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PHYS 2P20
 Introductory Mechanics
Course outline
What Brock calendar entry says:
 Mechanics of particles and systems of particles by the Newtonian method; conservation of linear momentum, angular momentum and energy; elementary dynamics of rigid bodies; oscillators; motion under central forces; selected applications.
What do I need to bring into the course?
 This course is a core course of the Physics program, and requires Y1 Physics and Math courses as prerequisites.
Course Goals
 to develop a more comprehensive understanding of Newton's laws of motion and their origin in and application to real physical systems;
 to discover the underlying conservation laws and the manner in which physical systems evolve with time;
 to gain experience in the use of advanced mathematical tools (e.g. advanced algebra and trigonometry, analytic geometry, differential and integral calculus, differential equations);
 to develop experimental data analysis, error estimation, and numerical modelling skills;
 to enhance scientific writing skills.
Textbook
 An Introduction to Mechanics, second edition, by Daniel Kleppner and Robert Kolenkow. Cambridge University Press, 2013.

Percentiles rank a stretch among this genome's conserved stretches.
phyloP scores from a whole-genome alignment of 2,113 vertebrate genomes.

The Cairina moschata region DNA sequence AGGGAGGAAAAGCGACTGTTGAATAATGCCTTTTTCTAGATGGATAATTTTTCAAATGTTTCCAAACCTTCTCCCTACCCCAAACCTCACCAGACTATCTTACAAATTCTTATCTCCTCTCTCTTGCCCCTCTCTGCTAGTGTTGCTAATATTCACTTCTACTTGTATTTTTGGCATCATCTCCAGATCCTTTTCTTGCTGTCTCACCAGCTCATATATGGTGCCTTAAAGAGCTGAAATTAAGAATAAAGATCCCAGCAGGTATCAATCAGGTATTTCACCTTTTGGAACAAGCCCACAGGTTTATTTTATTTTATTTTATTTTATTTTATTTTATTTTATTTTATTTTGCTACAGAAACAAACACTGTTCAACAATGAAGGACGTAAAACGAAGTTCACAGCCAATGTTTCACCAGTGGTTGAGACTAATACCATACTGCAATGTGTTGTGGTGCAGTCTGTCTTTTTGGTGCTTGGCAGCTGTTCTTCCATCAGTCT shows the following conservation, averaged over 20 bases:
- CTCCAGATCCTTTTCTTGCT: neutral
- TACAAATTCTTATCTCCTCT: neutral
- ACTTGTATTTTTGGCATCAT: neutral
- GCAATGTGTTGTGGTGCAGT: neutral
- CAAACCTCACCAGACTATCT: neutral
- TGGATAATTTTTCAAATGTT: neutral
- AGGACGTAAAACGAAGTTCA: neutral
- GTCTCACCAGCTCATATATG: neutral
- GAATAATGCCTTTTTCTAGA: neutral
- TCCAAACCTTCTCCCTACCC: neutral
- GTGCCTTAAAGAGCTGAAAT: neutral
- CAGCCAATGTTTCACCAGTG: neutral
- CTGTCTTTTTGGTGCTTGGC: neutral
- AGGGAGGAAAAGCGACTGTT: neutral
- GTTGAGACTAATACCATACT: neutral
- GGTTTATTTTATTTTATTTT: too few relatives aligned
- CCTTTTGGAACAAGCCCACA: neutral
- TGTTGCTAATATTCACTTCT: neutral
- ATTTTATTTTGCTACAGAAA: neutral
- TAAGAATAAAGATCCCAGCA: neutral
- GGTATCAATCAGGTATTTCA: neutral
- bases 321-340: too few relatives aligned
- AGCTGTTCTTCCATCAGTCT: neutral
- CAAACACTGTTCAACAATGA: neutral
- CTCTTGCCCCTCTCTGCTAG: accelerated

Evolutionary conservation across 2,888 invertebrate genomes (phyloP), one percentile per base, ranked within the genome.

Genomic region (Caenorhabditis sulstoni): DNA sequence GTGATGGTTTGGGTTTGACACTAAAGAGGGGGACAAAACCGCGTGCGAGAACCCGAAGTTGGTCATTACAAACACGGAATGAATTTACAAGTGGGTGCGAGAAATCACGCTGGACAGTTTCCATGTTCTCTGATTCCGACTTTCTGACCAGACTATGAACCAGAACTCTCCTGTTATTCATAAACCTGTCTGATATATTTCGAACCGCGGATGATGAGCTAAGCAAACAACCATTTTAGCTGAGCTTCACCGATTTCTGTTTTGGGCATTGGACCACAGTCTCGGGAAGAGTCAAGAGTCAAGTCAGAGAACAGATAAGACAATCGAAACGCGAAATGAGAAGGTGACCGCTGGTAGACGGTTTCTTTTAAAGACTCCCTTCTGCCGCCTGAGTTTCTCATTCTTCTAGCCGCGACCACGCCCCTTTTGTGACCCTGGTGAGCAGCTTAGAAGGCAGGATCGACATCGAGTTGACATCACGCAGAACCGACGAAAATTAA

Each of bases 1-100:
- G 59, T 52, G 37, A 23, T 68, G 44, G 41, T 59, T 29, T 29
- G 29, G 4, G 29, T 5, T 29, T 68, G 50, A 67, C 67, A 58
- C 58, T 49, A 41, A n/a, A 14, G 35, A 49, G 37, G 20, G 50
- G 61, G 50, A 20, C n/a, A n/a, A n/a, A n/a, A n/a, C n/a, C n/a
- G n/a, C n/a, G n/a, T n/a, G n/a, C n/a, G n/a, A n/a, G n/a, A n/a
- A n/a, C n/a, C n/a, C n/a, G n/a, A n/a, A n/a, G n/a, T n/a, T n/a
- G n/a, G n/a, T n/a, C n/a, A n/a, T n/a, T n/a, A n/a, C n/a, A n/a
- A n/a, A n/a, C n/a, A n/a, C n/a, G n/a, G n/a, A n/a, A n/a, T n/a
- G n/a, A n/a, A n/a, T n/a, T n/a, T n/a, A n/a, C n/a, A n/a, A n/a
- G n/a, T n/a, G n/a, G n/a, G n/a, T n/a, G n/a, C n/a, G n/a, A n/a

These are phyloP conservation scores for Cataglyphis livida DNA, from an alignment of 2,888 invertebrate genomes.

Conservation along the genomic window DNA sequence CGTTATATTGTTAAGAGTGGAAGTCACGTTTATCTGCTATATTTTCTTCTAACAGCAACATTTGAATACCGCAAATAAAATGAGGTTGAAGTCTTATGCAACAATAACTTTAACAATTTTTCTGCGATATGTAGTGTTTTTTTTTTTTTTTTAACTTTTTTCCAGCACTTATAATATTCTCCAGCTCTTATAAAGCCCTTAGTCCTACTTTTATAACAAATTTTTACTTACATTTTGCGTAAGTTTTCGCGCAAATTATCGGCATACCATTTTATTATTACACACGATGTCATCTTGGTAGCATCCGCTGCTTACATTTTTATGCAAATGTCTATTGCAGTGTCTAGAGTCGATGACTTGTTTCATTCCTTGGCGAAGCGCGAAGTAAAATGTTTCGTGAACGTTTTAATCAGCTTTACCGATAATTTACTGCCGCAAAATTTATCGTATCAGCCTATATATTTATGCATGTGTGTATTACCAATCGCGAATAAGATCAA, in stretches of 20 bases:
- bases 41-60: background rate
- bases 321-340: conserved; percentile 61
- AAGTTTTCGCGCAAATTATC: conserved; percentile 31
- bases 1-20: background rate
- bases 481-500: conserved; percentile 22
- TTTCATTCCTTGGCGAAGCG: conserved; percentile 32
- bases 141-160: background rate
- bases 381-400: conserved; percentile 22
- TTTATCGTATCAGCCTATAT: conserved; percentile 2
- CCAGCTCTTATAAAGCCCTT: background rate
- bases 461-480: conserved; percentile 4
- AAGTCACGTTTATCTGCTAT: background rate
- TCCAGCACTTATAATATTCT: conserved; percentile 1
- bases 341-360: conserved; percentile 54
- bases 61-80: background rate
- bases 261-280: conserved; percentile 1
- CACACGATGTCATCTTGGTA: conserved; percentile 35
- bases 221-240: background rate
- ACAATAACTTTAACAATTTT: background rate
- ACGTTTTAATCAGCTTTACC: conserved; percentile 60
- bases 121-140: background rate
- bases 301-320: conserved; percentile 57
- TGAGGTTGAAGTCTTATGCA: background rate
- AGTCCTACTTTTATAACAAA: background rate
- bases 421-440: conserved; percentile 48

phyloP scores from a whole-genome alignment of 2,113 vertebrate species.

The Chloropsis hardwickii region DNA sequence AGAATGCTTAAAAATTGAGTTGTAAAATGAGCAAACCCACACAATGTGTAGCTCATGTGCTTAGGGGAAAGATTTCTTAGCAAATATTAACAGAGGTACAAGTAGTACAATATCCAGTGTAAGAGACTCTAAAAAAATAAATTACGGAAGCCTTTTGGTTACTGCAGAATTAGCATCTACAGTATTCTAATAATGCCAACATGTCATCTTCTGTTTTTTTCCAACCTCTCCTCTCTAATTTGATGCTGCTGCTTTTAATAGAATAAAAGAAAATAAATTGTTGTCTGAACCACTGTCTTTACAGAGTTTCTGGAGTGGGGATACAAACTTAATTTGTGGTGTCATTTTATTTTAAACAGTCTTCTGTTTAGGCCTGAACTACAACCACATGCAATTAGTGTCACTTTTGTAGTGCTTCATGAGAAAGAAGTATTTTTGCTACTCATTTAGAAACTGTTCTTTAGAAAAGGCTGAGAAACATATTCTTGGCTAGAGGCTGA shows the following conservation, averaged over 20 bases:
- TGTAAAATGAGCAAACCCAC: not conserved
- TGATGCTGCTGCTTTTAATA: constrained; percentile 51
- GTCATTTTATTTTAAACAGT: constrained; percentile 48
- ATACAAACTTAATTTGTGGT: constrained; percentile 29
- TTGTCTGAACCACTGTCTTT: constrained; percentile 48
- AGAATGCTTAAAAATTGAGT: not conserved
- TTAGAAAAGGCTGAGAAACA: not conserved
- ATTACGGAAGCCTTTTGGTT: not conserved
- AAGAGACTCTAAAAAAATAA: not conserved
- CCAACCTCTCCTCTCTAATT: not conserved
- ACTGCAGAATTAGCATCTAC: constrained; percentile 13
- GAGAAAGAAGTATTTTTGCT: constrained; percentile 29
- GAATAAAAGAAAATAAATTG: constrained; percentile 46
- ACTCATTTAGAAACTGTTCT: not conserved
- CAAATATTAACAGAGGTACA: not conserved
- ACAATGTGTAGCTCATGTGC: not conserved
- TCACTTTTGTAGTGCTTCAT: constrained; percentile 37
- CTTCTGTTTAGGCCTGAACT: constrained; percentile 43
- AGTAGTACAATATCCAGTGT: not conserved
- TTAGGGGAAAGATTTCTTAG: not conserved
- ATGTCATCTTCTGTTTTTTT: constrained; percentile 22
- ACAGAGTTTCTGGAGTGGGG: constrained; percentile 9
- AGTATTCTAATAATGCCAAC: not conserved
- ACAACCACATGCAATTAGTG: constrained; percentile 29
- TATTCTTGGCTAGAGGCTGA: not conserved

This is an approximate list, based on previous experience. As the course progresses, some of topics
may be removed and some others may get added.
 Vectors, a review of concepts
 algebra of vectors
 multiplication of two vectors: dot and crossproducts
 base vectors, orthonormality
 derivatives of vectors
 Kinematics in 2D and 3D
 elementary kinematics
 Ex: uniform circular motion
 solving kinematic equations
 2D motion in polar coordinates
 approximation methods: Taylor series and related expansions
 Newton's Laws
 Newton's Laws
 inertial and noninertial frames
 procedure for applying Newton's Laws to complex systems
 examples; constraints; nonphysical solutions
 linear restoring force
 momentum, impulse
 work and kinetic energy
 Harmonic oscillator
 potential energy, damping, formal solutions to the DE